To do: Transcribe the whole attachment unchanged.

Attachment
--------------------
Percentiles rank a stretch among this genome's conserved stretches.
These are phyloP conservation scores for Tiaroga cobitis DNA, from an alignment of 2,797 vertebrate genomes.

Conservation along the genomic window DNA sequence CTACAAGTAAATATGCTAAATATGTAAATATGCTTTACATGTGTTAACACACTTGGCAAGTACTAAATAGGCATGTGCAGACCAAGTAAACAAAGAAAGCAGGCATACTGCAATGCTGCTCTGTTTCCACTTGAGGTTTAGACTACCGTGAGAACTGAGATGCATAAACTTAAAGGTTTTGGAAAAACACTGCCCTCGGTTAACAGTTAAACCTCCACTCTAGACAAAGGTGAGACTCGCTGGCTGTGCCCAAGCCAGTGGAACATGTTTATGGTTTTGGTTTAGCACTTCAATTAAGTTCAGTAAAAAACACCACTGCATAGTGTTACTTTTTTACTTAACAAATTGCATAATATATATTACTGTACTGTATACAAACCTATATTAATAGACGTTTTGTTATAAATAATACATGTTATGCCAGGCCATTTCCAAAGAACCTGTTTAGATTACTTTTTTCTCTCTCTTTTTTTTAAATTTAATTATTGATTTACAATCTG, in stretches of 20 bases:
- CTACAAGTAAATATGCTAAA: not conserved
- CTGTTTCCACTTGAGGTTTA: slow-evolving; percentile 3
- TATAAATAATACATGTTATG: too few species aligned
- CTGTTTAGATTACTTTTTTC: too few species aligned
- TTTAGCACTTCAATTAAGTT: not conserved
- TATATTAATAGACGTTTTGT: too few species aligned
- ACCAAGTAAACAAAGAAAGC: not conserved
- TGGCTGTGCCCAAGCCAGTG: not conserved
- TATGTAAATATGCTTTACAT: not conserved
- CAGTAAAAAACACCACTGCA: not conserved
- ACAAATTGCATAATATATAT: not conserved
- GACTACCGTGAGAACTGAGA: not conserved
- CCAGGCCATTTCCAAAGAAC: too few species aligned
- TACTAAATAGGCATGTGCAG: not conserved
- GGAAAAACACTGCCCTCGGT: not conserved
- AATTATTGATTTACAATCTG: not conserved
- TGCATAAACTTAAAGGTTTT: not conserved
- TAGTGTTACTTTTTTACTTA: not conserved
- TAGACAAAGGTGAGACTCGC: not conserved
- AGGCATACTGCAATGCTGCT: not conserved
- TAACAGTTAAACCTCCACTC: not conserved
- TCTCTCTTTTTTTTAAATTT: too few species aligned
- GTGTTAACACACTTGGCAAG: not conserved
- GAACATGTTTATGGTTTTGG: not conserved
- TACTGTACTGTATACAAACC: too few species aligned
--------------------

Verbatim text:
Percentiles rank a stretch among this genome's conserved stretches.
These are phyloP conservation scores for Tiaroga cobitis DNA, from an alignment of 2,797 vertebrate genomes.

Conservation along the genomic window DNA sequence CTACAAGTAAATATGCTAAATATGTAAATATGCTTTACATGTGTTAACACACTTGGCAAGTACTAAATAGGCATGTGCAGACCAAGTAAACAAAGAAAGCAGGCATACTGCAATGCTGCTCTGTTTCCACTTGAGGTTTAGACTACCGTGAGAACTGAGATGCATAAACTTAAAGGTTTTGGAAAAACACTGCCCTCGGTTAACAGTTAAACCTCCACTCTAGACAAAGGTGAGACTCGCTGGCTGTGCCCAAGCCAGTGGAACATGTTTATGGTTTTGGTTTAGCACTTCAATTAAGTTCAGTAAAAAACACCACTGCATAGTGTTACTTTTTTACTTAACAAATTGCATAATATATATTACTGTACTGTATACAAACCTATATTAATAGACGTTTTGTTATAAATAATACATGTTATGCCAGGCCATTTCCAAAGAACCTGTTTAGATTACTTTTTTCTCTCTCTTTTTTTTAAATTTAATTATTGATTTACAATCTG, in stretches of 20 bases:
- CTACAAGTAAATATGCTAAA: not conserved
- CTGTTTCCACTTGAGGTTTA: slow-evolving; percentile 3
- TATAAATAATACATGTTATG: too few species aligned
- CTGTTTAGATTACTTTTTTC: too few species aligned
- TTTAGCACTTCAATTAAGTT: not conserved
- TATATTAATAGACGTTTTGT: too few species aligned
- ACCAAGTAAACAAAGAAAGC: not conserved
- TGGCTGTGCCCAAGCCAGTG: not conserved
- TATGTAAATATGCTTTACAT: not conserved
- CAGTAAAAAACACCACTGCA: not conserved
- ACAAATTGCATAATATATAT: not conserved
- GACTACCGTGAGAACTGAGA: not conserved
- CCAGGCCATTTCCAAAGAAC: too few species aligned
- TACTAAATAGGCATGTGCAG: not conserved
- GGAAAAACACTGCCCTCGGT: not conserved
- AATTATTGATTTACAATCTG: not conserved
- TGCATAAACTTAAAGGTTTT: not conserved
- TAGTGTTACTTTTTTACTTA: not conserved
- TAGACAAAGGTGAGACTCGC: not conserved
- AGGCATACTGCAATGCTGCT: not conserved
- TAACAGTTAAACCTCCACTC: not conserved
- TCTCTCTTTTTTTTAAATTT: too few species aligned
- GTGTTAACACACTTGGCAAG: not conserved
- GAACATGTTTATGGTTTTGG: not conserved
- TACTGTACTGTATACAAACC: too few species aligned